Monday, January 28, 2008

Tracks Tell Many Stories

I had the pleasure of an afternoon of exploring areas I never usually have time to check out. Normally trail maintenance or other duties keep me on the usual trails and paths. For months now I wanted to try two bushwhacks to see what was 'over that next hill'. First, I began by making my way out the old Libby Hill Road past Thayer Brook.

On my way out, I noticed how well you could see the activity on the hill since yesterday. The 2 inches of very fluffy snow showed what had transpired over the last 24 hours. As I walked easily in my hiking boots on the well packed snow mobile trail, I saw several explorations by back country skiers going off trail to explore the woods on their own terms. I was also excited to see snowshoers had taken advantage of the great conditions to explore off trail in all sorts of directions.

I noticed the sun getting a little stronger, finally feeling the heat of it despite the slightly biting wind that swirled snow in drifts earlier in the morning. I then took the SA 12 Trail that leads toward Ramsdell Road. The SA 12 trail hasn't been used by snowmobilers much this winter, probably because of some wet spots that challenge easy crossing with a sled. I then started my bushwhack of about 1/2 mile to connect to our Outback trail. I fell upon an old tote road that pretty much matched the course my GPS wanted me to go. Just before hitting the trail I came across the tracks of a back country skier who had headed even deeper into the back country yesterday. In the 1/2 mile I had crossed at least a dozen deer paths.

I then ran down the back half of the Outback trail to Moose Point. I have starred at that marsh area all fall, just waiting for things to freeze up so I could see what was out on the marsh created by the beavers downstream on Thayer brook (see first photo on left above). Because of the flooding from the beaver dams, many large dead trees (snags) exist in the marsh area. Many already have numerous woodpecker holes. I saw two hairy woodpeckers making additonal holes today.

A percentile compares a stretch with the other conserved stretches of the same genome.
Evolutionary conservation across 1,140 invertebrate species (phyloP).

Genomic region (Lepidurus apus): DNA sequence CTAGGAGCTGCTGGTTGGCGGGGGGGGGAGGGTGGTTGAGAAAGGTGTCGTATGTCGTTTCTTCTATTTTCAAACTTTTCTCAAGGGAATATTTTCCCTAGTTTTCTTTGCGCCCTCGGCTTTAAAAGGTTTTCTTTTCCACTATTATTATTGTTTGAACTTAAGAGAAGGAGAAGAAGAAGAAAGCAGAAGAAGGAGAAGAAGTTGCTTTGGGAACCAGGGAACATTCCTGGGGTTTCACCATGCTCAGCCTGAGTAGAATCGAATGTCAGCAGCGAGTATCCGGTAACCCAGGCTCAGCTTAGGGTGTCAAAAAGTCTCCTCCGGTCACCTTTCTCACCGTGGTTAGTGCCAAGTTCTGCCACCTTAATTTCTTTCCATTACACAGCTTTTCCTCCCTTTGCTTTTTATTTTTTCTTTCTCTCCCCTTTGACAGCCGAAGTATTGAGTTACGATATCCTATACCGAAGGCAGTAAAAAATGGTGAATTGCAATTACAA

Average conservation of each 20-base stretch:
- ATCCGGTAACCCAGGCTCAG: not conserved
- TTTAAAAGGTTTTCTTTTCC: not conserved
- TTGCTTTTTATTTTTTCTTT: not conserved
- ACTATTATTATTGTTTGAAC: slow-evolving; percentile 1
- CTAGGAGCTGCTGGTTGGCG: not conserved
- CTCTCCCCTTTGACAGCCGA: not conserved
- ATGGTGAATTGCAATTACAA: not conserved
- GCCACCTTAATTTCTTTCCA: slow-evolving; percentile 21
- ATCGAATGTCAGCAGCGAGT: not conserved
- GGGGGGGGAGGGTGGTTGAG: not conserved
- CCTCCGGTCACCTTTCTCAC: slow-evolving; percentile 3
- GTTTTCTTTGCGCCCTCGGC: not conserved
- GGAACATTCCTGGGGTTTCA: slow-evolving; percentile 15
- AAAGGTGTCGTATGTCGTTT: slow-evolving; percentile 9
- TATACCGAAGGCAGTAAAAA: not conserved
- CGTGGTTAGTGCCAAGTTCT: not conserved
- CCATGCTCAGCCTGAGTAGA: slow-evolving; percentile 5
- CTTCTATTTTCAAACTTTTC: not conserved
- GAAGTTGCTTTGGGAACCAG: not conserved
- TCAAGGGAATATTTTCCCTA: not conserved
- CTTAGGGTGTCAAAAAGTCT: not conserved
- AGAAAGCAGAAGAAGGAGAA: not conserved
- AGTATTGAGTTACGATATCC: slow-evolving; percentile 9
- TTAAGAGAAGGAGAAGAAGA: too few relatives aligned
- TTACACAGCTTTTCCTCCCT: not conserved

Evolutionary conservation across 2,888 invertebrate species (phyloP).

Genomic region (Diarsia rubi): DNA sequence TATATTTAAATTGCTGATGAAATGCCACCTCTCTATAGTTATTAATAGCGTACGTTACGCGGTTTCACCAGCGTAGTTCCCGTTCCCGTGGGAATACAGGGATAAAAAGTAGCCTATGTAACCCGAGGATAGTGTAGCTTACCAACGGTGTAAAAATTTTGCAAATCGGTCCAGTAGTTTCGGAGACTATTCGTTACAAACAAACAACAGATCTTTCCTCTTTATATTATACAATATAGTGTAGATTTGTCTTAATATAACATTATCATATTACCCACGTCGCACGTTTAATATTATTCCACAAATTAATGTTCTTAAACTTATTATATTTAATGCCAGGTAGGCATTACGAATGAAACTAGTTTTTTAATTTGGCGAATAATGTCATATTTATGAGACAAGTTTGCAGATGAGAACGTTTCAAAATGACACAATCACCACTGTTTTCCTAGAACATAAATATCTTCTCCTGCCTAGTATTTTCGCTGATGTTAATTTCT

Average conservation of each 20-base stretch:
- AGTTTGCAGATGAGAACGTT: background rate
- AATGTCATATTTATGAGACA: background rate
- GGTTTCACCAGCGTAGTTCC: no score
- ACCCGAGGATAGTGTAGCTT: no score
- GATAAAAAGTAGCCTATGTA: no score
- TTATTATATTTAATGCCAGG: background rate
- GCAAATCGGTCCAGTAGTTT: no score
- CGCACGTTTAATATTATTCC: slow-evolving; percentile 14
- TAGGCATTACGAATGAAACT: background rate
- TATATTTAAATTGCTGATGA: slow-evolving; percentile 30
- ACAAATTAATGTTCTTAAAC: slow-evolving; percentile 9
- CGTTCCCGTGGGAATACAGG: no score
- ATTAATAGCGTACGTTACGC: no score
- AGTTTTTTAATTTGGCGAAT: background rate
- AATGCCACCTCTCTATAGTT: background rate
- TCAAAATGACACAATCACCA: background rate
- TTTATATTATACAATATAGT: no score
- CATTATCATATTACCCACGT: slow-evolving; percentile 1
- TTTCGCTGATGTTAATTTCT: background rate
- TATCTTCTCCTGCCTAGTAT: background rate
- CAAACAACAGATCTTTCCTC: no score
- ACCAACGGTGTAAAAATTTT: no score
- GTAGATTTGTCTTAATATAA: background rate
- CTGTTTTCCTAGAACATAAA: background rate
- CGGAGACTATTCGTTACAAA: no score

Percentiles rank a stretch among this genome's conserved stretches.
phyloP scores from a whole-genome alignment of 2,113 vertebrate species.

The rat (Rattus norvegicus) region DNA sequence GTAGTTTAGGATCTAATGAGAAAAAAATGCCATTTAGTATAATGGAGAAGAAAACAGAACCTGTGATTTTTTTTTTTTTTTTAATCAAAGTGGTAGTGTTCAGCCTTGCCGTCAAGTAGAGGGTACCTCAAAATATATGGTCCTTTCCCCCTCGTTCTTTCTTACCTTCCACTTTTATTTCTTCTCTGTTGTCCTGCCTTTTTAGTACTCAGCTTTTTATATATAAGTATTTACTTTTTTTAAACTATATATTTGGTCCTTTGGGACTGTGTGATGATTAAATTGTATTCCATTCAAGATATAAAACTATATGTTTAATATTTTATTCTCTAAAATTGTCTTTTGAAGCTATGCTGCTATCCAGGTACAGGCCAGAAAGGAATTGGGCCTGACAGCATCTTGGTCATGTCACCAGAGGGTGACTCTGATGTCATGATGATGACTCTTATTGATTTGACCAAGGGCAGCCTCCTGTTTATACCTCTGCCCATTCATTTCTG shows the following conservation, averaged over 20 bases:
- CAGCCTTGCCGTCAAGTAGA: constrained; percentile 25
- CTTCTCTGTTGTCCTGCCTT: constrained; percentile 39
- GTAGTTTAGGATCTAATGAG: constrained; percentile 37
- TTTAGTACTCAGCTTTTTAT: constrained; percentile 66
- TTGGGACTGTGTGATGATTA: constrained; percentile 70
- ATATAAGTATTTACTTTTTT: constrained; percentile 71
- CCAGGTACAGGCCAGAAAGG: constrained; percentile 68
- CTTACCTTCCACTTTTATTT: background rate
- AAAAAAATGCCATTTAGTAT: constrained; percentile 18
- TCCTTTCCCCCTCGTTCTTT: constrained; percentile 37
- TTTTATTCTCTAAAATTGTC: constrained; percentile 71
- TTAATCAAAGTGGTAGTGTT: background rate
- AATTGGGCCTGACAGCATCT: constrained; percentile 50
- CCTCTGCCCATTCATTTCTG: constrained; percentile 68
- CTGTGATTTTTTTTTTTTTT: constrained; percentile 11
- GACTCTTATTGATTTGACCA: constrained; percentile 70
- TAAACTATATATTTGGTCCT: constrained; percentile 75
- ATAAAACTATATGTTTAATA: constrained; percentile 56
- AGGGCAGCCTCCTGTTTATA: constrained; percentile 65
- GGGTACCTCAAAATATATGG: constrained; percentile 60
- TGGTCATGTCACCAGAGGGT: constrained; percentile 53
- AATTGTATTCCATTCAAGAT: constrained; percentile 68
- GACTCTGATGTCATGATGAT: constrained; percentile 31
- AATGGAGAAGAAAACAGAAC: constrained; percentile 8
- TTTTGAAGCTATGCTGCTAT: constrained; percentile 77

I carefully made my way over the frozen Thayer brook but the ice was solid. Then I saw it, lots of dog like tracks which I realized were coyote tracks since no human tracks were within 500 feet. Then I saw not just one but a group of 4 animals tracks well defined in the powder and ice (see photo just above). Clearly, a pack of coyotes was patrolling Thayer brook since yesterday!

I then was able to get back to the high school in a direct route of about only 1/2 mile. All the way back I saw many deer tracks and as I got closer to the front side of Libby Hill, I saw several snowshoers had ventured off the Harold Libbey trail to explore the less seen areas.

So at the end of my two hour and four mile loop I got to see all the users of Libby Hill, whether they be four or two footed. The hill supports a rich mix of activity, its just most people would never know except for rare days like today when tracks in light snow reveal how much happens every day on Libby Hill!
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